The European Parliament voted in favour of abolishing the Working Time Directive opt-out, originally negotiated by Britain but since adopted by 14 other EU member states. If it gets its way, Brussels would be able to force UK employers to stick to a maximum 48-hour week, averaged across a year – and many observers are horrified that the EU wants to discourage people from working at a time when its member states are desperately trying to haul themselves out of recession.
The vote to ban the opt-out (by 2011) was won by 421 votes to 273, with most Labour MEPs voting in favour (in defiance of Gordon Brown’s wishes). This might seem predictable – after all, the EU has been vocally opposed to this barbaric Anglo-Saxon instrument of capitalist suppression for years. However, the political wind did seem to be changing, thanks largely to the fact that more and more countries want to take advantage of it. With 15 now signed up, the European Commission seemed all set to reverse its earlier opposition – but clearly these MEPs didn’t read the script.
Britain’s argument has always been that the opt-out is crucial to business flexibility, and some 3m workers have chosen to take advantage of it. ‘Losing opt-out agreements could constrain the labour market - potentially damaging business survival rates and fuelling further rounds of redundancies and bankruptcy filings,’ thundered Jonathan Exten-Wright, DLA Piper’s senior employment partner. ‘Employers could now see their costs soar as they are forced to cover the hours left behind by existing employees with additional appointments or agency workers to remain competitive.’ Not exactly ideal with the economy in its current state...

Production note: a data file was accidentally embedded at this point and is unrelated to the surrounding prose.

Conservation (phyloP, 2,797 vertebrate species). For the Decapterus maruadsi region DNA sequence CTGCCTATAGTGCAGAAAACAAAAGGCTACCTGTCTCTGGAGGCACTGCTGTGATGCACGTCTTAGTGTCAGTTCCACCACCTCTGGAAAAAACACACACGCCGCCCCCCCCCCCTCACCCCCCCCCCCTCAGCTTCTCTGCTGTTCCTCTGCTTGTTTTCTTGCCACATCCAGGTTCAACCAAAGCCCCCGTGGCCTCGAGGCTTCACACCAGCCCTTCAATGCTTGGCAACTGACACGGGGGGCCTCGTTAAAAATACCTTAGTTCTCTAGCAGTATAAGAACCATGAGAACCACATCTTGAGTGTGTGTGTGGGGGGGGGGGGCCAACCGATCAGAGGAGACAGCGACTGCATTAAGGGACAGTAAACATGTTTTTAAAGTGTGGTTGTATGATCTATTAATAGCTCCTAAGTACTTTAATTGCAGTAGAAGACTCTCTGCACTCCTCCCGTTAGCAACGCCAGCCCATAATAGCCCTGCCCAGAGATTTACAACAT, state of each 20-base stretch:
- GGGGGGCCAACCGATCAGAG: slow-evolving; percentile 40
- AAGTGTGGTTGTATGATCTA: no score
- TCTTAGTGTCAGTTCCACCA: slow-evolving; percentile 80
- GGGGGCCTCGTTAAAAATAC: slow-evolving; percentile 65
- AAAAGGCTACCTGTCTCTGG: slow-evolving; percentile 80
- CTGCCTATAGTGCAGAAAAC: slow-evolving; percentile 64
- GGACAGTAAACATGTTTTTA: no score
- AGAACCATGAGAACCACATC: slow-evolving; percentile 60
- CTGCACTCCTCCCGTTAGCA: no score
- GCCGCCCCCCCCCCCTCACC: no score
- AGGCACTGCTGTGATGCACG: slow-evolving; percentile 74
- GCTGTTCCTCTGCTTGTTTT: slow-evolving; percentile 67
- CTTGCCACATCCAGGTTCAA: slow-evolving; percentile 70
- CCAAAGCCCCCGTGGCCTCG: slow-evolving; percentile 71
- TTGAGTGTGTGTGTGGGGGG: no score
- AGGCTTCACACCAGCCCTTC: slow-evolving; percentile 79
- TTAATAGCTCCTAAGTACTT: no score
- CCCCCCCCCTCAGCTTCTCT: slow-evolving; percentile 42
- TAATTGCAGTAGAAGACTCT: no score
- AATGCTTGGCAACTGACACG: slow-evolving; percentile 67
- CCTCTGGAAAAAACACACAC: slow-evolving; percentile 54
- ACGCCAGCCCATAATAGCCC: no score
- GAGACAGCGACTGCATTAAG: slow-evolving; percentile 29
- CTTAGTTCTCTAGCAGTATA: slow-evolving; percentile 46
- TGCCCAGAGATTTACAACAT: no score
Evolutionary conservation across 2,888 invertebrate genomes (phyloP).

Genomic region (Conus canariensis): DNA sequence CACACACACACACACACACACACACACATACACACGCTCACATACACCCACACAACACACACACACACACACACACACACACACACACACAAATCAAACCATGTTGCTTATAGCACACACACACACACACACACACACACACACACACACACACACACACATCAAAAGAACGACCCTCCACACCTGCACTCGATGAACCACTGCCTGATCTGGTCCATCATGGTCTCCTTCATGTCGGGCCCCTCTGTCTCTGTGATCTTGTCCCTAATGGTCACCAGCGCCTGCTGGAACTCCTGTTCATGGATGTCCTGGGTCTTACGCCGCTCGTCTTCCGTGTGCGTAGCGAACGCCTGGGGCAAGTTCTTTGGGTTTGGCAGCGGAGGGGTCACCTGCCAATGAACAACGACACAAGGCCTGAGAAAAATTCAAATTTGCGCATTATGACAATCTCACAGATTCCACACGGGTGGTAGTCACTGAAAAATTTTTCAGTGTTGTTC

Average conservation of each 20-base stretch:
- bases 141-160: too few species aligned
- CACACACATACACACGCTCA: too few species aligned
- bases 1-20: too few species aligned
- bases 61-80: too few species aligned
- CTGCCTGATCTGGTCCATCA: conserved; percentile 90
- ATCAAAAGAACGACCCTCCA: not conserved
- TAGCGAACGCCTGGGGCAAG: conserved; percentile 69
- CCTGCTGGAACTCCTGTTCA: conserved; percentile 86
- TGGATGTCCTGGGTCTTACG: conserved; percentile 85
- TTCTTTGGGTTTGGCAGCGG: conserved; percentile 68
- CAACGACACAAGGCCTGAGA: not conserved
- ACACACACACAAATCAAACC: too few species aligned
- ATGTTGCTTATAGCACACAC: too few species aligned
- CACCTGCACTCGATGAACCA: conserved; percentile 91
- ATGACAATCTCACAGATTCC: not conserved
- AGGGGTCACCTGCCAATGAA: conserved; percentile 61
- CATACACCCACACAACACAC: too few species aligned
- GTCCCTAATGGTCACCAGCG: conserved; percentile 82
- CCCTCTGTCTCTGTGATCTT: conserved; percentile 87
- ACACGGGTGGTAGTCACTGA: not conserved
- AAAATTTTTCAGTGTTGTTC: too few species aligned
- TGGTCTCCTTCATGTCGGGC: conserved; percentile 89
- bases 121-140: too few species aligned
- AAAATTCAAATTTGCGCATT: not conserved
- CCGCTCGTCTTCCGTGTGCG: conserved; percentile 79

Employer groups are furious too. ‘We’re in the middle of a recession and as soon as we come out of this downturn, MEPs want businesses to have their competitive advantage stripped away,’ huffed the BCC’s David Frost. ‘Many people want to work longer hours,’ insisted the CBI’s John Cridland. ‘They should be able to do so if they choose’ (sounds a bit democratic for the EU, perhaps). Still, all they can do now is hope the Government fulfils its promise to fight our corner – although it’s possible the decision will go to a majority vote, in which case its veto might not even apply.
On the plus side, maybe we should be grateful – staying late doesn’t seem to impress our bosses much anyway. A new survey out today from T-Mobile found that 59% of employers don’t see any link between staying late and working hard, while 46% said they never reward people who stay late. Admittedly, mobile operators just want us to do more work away from the office – but that’s better than not working at all...
In today's bulletin:
Jaguar and Land Rover seek £1bn bail-out
BA and Qantas abandon £4bn merger talks
SVG cash-call highlights private equity woes
Employers rage as Working Time opt-out abolished
Woolworths to close for good as high street woes mount